Jesus seemed keen on kingdom illustrations involving children and inviting children to come near. “Unless you become like children, you will never enter the kingdom of God.” Mt 18:3. “…For the kingdom of heaven belongs to such as these.” Mt. 19:14. We aren’t sure if Jesus was referencing an idolized innocent and eager child or if he was naming a disenfranchised population segment in a last shall be first kind-of-thing.
Even as we figure out what Jesus meant, it’s safe to say that having children among us is part of how God sees his kingdom unfolding. We don’t champion an idolized, prototypical child; at All Angels’ children are seen and heard. They’re messy, noisy, full of laughter and sometimes tears. We love finding ways children lead us
into worship. Erin Moughon-Smith is bringing her considerable talent as a drama teacher in NYC public schools to the pageant production this year. We can’t have a live production with 200 of us squeezed into the sanctuary. But children will tell the nativity story in their unique way, covid style: a Zoom pageant!
Stewardship season has rolled around. In this season we remind ourselves that the biblical basis for generous giving is not guided by a calculus of effective results except for the resulting impact on our own hearts. Acts 20:35 reminds us of Jesus’ words: “It is more blessed to give than to receive.” Matthew reminds us of Jesus’ caution (Mt 6:21) “For where your treasure is, there your heart will be also.” As Christians we are invited to participate in lavish generosity, a radical separation of right hand from left hand.
In children and youth ministries, we mobilize Jesus’ illustrations of children coming near. We create opportunities for young people to live their lives with God within the wider population. That ministry is supported through your generosity. It might have been easier to give when ministry unfolded in plain sight (before we moved to password protected Zoom rooms): Eric leading children in song, saints’ banners paraded through the sanctuary, youth helping with community meals, Sunday School, youth retreats. And more.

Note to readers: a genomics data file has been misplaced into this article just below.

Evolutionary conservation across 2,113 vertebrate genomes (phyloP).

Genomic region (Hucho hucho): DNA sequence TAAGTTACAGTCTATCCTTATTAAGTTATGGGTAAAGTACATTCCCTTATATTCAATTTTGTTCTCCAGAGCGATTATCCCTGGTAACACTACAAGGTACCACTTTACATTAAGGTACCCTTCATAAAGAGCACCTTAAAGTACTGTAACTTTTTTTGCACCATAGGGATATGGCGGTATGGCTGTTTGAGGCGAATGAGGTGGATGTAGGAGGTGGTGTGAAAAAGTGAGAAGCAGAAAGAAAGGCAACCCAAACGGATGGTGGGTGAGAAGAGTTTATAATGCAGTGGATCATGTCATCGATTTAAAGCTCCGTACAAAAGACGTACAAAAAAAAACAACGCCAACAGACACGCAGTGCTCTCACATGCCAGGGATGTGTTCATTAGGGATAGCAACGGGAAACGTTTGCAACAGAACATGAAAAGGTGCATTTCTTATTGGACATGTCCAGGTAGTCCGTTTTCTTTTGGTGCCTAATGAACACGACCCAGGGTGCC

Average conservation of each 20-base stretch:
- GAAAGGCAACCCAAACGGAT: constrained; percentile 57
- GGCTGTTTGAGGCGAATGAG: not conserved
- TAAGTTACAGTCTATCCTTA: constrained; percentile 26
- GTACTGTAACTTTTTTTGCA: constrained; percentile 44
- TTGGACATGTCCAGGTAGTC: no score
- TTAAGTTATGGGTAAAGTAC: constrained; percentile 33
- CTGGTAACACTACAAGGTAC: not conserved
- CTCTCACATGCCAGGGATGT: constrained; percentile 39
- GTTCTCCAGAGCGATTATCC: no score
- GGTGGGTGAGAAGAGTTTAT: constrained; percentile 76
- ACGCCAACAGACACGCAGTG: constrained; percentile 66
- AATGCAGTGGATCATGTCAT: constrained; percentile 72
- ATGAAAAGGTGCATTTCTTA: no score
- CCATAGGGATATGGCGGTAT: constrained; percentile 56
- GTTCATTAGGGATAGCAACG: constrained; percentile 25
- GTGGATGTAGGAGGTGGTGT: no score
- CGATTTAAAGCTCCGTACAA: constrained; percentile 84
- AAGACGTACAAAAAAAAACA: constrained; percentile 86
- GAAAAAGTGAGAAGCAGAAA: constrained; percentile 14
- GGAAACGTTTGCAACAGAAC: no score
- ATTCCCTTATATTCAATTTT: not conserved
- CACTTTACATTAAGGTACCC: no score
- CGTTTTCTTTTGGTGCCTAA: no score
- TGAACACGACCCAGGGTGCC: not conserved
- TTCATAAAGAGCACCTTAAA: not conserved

The truth is, we don’t give in the spirit of short-range observable results. In God’s economy, the mandate for generosity is about how we, the givers, are changed. It’s pleasant to see fruit of philanthropy. But that is not the point at all. We invest in the lives of young people without near term guarantees. We do it in faith. Like the act of giving changes the givers heart, ministry for children likely changes those who minister as much, perhaps more, than it changes the children being ministered to. And isn’t that the way it often is in God’s economy?
Come worship with us this Sunday, November 1, 10 AM on facebook livestream. We remember All Saints’ Day. You are invited to submit, in advance, names of living saints and departed souls for special commemoration here.